"Regular Corps writer and legendary Watchmen artist Dave Gibbons does double-duty as artist on this issue, which comes as a shock because...well, the pencils aren't as strong as I expected. Characters look like they're trudging through molasses in the static art, and with writing as madcap as Guy's vacation misadventure, it really needed to be light and nimble. A subplot with Soranik Natu may be setting something up for later, but it really felt like it went nowhere, and even the Vath Sarn/Isamot Kol scenes sacrifice the book's tried-and-true police procedural feel for a more unrelatable conflict involving Isamot's mating rituals. That lizard's gotta get laid!"

Greg Pak (w)/Aaron Lopresti (a)
Sean T. Collins:
"Hulk SMASHED! The surprise treat of the year, 'Planet Hulk,' hits a new high of slam-bang fun with two killer splash pages care of artist Aaron Lopresti in which the Hulk gets hit hard–first by big bug Miek and then by the Emperor's reluctant Lieutenant. All that's followed by the reveal of the infamous Spikes, parasitic organisms that turn everyone they infect into unstoppable killing machines. In other words, the smashing's just started. Writer Greg Pak continues to build a sci-fi/fantasy world out of whole cloth that's now, officially, the home planet for an all-time great Hulk adventure."

DC Comics
Judd Winick (W)/Scott McDaniel (P)/Andy Owens (I)
Brian Cunningham:
"For those wondering how Green Arrow got out of that two-arrows-in-chest jam before the 'One Year Later' jump, this issue answers it. Turns out, he was found and hospitalized on a remote Pacific island to recuperate. His pride deeply wounded, he realizes that he was beat pretty bad at his own game, and he needs to get better by training with the world's best and deadliest in physical combat. The story's twist comes at the end when you learn the significance of his final teacher: the man who trained Deathstroke. The story is dominated by talking heads to the point where even the super-energetic art of Scott McDaniel can't ramp it up. But that final twist will bring me back for more."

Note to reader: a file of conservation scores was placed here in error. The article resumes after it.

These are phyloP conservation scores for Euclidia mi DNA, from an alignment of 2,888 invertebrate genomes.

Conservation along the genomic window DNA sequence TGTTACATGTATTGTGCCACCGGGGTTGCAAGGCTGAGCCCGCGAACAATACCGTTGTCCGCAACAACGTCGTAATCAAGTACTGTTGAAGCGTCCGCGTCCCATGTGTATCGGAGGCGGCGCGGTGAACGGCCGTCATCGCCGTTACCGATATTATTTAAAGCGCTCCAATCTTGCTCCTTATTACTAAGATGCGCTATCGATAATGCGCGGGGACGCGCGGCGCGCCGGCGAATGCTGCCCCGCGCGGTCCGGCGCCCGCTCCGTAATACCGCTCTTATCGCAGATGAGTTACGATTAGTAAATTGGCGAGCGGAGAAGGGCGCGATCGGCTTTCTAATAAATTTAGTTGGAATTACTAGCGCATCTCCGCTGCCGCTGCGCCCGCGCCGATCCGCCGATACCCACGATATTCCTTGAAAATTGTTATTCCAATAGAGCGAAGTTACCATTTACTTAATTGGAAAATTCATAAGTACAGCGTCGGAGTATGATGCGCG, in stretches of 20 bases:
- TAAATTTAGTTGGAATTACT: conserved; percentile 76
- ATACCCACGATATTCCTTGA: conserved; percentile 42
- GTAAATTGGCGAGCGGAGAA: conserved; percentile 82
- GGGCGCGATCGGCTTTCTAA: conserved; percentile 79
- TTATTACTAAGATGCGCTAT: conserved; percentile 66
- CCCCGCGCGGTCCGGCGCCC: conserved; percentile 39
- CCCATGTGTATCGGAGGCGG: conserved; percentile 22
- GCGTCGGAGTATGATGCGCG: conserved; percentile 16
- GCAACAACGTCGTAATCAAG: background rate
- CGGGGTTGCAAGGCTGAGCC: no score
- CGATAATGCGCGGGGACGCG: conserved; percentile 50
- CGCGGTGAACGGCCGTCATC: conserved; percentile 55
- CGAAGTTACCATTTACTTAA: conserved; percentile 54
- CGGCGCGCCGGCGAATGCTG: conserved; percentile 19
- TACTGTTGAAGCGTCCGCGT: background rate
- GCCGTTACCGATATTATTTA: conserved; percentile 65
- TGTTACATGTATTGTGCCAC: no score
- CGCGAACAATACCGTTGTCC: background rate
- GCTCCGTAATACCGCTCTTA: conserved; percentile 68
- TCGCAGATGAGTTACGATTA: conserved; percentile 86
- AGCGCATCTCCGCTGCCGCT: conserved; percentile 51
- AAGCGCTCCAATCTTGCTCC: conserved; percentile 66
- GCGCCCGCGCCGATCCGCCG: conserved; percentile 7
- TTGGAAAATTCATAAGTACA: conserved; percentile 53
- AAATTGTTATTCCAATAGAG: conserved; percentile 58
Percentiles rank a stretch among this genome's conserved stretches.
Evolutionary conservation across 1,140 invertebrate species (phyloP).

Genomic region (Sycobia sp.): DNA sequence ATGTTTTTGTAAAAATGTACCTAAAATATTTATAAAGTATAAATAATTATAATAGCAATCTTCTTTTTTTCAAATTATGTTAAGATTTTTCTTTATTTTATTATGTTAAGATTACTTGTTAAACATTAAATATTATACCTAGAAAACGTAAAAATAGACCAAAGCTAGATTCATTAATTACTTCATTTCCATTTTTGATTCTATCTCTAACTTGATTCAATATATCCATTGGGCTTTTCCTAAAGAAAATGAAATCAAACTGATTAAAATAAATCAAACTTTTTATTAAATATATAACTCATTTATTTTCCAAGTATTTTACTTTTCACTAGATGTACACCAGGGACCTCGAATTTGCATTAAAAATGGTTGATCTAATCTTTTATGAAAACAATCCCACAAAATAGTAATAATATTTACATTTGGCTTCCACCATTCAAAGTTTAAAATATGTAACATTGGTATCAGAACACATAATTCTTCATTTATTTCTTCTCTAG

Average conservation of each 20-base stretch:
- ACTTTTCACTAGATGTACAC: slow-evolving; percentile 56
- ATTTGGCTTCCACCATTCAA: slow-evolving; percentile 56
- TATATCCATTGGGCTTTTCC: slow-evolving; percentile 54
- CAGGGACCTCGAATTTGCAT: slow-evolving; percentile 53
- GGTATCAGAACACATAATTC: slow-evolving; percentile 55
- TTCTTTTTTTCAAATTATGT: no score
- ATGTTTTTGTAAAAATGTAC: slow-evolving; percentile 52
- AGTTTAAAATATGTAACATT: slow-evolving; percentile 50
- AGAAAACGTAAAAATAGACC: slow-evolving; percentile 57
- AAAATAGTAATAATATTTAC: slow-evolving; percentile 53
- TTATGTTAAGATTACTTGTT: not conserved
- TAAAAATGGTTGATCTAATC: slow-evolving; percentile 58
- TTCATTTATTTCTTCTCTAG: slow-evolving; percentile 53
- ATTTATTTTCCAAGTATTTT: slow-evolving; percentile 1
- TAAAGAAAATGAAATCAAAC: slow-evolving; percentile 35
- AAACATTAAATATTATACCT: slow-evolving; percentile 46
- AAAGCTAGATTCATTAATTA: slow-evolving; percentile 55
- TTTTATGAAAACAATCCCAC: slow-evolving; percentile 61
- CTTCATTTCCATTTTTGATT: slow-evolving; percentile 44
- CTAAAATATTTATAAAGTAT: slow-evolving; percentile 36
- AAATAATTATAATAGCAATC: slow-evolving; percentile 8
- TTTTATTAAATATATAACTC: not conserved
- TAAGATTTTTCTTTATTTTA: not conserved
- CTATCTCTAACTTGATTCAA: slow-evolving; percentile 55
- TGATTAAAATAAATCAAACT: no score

DC Comics
Stuart Moore (W)/Jamal Igle (P)/Keith Champagne (I)
Brian Cunningham:
"In the middle of the 'In My Father's House' arc, this issue finds Firestorm and his posse of other nuclear-powered heroes under attack from the Dollies. And it seems only the imprisoned Pionic Man has answers as to why. The best part of the issue is the interaction between Jason Rusch and his estranged, abusive father when Jason learns his dad's been evicted from his home."

A.J. Lieberman (w)/Al Barrionuevo (a)
Sean T. Collins:
"The cover tells you all you really need to know about this issue: The new, grim'n'gritty pointy-headed Martian Manhunter glaring at you and clenching his fist in front of a bunch of slaughtered human security guards lying in pools of their own blood. What happened to the wonder-filled fish out of water? He ain't here, that's for sure, and while writer A.J. Lieberman hits all the dark-superhero notes deftly enough, he never sells us on the notion that what's happening to Martian Manhunter is traumatic enough to undo character traits firmly established over the course of decades–no matter how many passenger airplanes the baddies blow up over the skies of New York City. Awkward timing, unfortunately."